CAW Workers Ratify Chrysler Agreement As The Countdown To 2016 Begins

Derek Kreindler
by Derek Kreindler
caw workers ratify chrysler agreement as the countdown to 2016 begins

Workers at Chrysler plants in Windsor and Brampton, Ontario ratified the CAW’s labor agreement by an overwhelming majority, despite a lack of new product or investment at either plant.

A new paint shop and a third shift at the Brampton Assembly Plant were rumored in the run-up to the deal, but neither materialized. While current jobs are protected under the agreement, what happens after its expiration at the end of 2016 is now the question on the minds of everyone from plant workers to industry observers.

When we last left off, I put forward the theory that Chrysler could move production of the LX cars to Italy, alongside the rumored baby Jeep that is thought to be part of their plan to export Italian-built cars to North America. TTAC readers suggested that this was a stretch, and the more likely candidate was Mexico. This isn’t out of the realm of possibility, but the question of “what will be built in Italy?” is a big question mark staring us all in the face.

In the mean time, CAW President Ken Lewenza will pursue his “ National Auto Policy“, which demands that the government devalue the Canadian dollar, suspend free trade talks with Japan and South Korea and take equity stakes in OEMs. When the CAW’s Auto Policy initiative was first floated back in April, The Globe and Mail dubbed it “ retrograde“, and some of its tenets, like devaluing Canada’s currency, seem totally implausible to the point where it’s difficult to take the proposal seriously. At best, it’s merely a distraction from the lack of meaningful gains with Chrysler in the areas of product and investment. At worst, it’s a foolish idea with little grounding in reality that will only serve to expedite the process of sending jobs abroad.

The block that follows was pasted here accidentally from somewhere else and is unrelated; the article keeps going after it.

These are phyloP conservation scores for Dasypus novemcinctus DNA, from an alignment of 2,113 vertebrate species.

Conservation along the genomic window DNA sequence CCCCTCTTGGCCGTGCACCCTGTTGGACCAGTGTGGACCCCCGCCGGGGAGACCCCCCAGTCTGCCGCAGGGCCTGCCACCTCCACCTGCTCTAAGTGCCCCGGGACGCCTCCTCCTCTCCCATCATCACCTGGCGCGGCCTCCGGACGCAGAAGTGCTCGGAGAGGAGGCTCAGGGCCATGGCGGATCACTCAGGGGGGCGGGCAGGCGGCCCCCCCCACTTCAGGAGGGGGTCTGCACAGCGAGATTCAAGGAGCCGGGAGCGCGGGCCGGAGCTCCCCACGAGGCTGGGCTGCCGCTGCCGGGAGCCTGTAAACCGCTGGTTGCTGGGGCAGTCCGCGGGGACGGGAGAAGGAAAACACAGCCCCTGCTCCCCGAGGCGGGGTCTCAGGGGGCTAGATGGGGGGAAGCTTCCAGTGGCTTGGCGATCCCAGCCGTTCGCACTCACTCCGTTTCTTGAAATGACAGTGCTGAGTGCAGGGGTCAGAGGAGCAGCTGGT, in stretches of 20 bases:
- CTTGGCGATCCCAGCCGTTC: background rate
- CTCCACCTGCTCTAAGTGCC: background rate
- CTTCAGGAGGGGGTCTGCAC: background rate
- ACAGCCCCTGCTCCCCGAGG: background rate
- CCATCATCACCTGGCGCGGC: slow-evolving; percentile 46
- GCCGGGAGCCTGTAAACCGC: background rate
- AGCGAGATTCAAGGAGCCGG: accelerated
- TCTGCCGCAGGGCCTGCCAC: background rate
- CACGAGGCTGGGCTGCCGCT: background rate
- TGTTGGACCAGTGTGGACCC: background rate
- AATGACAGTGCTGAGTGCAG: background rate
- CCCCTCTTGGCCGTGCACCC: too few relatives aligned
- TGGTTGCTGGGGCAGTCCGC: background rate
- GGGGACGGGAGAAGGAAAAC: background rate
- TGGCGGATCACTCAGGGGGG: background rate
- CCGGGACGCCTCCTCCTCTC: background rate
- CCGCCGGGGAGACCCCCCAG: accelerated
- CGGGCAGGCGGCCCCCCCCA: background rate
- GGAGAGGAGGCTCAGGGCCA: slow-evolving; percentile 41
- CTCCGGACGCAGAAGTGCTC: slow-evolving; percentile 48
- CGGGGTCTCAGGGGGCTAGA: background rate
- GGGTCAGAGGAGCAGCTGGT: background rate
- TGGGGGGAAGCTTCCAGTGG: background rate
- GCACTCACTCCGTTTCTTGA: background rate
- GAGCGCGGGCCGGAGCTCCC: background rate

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  • Gardiner Westbound Gardiner Westbound on Oct 01, 2012

    The Detroit-3 Canadian workforce has fallen from 70,000 to less than 21,000 in 30 years. Bludgeoning the automakers into accepting unaffordable contracts is hastening the denouement. Unlike the union bosses, the CEOs are not financial nincompoops. Long term they won't pay the world's highest auto assembly wages. Chrysler's refusal to commit to a third shift at the Brampton plant is a thousand jobs that in all likelihood won't happen. Taxpayers will rebel at the thought of another carmaker bailout. Why should they pay for union foolishness? No taxpayer handouts and the American brands will pack up and leave Canada, probably within 10 years. The Japanese carmakers with Canadian plants have to be nervously eying events. They must match CAW wages to keep the barbarians on the far side of the gates. Nor are European and Asian auto companies clamoring to build new Ontario factories. They too are finding Canada unaffordable.

  • Dash riprock Dash riprock on Oct 01, 2012